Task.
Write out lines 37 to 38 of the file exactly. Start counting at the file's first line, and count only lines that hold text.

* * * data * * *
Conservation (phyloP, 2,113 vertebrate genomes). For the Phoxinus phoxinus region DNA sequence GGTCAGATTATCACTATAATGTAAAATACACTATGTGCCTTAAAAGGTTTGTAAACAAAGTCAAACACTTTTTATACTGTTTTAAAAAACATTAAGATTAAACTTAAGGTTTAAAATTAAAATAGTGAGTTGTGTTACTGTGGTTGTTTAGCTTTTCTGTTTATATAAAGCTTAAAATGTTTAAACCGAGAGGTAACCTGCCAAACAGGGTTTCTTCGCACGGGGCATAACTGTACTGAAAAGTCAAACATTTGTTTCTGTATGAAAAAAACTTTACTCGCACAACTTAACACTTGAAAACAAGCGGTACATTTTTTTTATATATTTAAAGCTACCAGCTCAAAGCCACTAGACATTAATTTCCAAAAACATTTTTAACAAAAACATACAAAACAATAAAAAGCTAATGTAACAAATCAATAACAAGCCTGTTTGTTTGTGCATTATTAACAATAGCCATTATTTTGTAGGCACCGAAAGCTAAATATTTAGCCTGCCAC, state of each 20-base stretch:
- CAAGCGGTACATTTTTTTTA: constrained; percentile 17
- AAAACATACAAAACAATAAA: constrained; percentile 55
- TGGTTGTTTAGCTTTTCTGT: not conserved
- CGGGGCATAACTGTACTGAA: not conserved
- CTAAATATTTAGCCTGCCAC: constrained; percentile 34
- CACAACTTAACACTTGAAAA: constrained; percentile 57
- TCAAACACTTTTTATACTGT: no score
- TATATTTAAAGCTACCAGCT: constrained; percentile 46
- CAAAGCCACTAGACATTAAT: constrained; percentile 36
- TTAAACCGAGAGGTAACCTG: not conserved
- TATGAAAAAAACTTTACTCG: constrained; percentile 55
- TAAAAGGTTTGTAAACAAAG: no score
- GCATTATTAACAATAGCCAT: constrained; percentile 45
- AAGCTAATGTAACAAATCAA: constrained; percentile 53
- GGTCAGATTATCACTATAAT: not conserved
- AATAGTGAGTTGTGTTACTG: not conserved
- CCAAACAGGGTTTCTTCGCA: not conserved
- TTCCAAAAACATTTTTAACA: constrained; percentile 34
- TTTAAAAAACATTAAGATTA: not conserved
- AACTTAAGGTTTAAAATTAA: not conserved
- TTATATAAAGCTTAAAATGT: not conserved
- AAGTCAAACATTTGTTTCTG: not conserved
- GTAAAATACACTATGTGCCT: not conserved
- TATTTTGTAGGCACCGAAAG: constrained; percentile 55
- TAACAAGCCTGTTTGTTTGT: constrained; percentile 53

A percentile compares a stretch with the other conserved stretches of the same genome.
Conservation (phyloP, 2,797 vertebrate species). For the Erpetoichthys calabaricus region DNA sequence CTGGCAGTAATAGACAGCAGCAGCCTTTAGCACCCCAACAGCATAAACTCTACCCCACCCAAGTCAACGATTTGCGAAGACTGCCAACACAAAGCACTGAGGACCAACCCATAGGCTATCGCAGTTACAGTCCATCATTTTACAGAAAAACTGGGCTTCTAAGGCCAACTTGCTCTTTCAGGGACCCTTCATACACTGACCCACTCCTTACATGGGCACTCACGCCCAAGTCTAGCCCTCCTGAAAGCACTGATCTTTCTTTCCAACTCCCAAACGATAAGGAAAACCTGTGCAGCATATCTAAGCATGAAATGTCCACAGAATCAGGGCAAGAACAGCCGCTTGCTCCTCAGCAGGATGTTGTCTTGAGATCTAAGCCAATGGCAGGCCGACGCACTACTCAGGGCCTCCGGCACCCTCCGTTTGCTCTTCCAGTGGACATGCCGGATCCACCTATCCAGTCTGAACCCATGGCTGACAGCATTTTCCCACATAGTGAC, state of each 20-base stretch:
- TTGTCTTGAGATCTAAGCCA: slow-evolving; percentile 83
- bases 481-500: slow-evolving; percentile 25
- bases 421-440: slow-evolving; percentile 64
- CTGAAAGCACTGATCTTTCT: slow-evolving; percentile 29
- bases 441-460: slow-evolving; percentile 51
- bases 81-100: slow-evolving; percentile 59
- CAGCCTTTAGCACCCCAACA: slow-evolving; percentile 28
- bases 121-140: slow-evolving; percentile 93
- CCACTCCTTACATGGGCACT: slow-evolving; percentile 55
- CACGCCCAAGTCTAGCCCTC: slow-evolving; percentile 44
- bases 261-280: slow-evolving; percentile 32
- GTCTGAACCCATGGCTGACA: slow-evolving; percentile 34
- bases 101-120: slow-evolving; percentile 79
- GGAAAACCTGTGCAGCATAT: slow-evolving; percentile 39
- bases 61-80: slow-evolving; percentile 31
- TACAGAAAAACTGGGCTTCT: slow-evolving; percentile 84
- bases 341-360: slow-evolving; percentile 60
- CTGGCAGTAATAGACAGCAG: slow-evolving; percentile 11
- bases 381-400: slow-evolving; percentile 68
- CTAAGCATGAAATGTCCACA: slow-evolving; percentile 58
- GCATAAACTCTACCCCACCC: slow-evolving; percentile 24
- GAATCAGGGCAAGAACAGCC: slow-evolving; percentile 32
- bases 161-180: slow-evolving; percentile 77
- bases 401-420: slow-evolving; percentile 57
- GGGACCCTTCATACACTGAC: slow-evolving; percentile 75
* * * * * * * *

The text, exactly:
- CCACTCCTTACATGGGCACT: slow-evolving; percentile 55
- CACGCCCAAGTCTAGCCCTC: slow-evolving; percentile 44